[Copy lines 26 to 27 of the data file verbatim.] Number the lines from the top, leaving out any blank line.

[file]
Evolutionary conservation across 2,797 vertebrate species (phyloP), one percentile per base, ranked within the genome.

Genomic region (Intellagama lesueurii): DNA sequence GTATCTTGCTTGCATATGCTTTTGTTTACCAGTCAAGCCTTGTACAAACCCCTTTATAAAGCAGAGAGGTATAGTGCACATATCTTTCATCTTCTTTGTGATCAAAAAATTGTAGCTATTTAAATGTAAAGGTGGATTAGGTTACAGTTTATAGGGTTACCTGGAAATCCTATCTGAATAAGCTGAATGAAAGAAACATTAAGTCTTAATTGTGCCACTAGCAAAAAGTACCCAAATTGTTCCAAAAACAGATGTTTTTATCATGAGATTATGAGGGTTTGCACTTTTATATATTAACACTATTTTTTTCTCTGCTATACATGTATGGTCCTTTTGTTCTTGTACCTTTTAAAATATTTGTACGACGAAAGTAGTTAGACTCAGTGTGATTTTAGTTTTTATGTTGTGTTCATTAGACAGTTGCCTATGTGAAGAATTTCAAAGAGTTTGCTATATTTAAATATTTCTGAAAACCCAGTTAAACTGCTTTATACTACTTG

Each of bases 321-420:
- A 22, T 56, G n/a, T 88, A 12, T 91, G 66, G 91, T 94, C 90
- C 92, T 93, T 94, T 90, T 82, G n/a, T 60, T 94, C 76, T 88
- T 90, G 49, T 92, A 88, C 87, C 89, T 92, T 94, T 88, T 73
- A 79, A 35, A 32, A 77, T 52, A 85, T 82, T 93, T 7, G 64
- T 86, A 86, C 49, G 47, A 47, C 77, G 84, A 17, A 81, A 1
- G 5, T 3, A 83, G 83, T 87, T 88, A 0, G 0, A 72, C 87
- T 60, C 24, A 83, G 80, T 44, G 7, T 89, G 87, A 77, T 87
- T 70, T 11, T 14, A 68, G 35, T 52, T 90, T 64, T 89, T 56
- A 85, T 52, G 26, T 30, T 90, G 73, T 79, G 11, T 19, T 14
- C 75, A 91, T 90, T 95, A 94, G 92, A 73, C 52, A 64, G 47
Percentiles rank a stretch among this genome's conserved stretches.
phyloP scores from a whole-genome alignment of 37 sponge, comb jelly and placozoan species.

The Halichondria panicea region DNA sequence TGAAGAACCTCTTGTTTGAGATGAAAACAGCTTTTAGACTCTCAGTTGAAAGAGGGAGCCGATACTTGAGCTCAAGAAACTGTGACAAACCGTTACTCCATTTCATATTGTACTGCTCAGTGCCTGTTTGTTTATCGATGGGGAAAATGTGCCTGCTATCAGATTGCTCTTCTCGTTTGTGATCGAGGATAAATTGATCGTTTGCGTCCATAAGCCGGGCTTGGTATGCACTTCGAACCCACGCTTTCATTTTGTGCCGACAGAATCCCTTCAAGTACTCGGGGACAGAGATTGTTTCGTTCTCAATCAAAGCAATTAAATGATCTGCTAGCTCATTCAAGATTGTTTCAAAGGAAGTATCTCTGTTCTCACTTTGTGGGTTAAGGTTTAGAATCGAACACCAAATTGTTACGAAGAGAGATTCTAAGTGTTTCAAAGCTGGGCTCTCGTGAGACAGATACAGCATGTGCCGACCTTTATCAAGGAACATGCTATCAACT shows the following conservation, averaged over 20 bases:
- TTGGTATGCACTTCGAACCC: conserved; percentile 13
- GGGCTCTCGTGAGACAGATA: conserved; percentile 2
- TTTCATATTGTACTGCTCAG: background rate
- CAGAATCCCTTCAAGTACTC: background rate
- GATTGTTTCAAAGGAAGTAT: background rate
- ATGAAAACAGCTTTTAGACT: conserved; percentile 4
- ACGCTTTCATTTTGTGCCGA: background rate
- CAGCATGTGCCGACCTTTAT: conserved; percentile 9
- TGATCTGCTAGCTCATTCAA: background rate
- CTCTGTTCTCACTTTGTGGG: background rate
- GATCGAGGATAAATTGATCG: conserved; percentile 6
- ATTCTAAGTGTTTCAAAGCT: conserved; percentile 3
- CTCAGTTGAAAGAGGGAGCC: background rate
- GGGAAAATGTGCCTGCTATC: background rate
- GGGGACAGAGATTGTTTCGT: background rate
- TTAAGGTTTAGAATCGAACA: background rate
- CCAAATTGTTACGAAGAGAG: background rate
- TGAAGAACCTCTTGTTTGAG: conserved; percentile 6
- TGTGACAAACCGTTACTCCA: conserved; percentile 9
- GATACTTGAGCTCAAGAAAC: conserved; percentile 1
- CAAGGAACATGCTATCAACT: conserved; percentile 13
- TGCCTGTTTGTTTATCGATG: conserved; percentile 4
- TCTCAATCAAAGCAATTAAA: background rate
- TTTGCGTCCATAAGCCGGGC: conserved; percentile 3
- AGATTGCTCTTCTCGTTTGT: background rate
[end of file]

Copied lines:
- CTCTGTTCTCACTTTGTGGG: background rate
- GATCGAGGATAAATTGATCG: conserved; percentile 6